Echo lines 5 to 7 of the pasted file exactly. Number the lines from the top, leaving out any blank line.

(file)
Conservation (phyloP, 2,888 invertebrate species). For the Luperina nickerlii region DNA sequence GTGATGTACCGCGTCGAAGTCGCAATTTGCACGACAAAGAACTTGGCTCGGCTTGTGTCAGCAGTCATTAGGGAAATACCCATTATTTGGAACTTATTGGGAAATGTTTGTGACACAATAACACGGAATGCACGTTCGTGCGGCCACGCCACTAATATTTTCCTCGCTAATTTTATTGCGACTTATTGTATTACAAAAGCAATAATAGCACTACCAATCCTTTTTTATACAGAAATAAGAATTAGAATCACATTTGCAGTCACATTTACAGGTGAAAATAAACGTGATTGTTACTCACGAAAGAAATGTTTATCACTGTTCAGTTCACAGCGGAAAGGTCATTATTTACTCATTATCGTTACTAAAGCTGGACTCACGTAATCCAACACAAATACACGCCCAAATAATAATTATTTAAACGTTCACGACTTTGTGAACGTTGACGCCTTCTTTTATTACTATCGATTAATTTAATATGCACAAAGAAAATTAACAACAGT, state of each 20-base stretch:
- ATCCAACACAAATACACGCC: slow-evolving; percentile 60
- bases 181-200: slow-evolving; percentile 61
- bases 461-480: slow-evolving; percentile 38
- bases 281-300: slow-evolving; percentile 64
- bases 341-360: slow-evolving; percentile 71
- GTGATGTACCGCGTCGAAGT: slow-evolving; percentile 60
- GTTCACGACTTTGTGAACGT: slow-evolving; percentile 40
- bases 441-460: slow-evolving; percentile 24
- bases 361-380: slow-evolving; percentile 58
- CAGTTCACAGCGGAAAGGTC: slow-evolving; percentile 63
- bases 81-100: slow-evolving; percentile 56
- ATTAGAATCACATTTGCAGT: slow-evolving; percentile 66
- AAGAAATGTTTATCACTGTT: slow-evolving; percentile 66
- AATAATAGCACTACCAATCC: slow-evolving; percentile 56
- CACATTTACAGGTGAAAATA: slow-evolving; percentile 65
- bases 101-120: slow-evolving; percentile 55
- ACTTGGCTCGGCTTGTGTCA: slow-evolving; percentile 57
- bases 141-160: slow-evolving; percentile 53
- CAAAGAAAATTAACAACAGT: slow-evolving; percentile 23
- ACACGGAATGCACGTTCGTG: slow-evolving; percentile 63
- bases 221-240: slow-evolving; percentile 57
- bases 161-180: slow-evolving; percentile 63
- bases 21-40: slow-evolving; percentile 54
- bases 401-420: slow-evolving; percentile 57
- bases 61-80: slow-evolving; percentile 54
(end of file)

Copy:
- bases 281-300: slow-evolving; percentile 64
- bases 341-360: slow-evolving; percentile 71
- GTGATGTACCGCGTCGAAGT: slow-evolving; percentile 60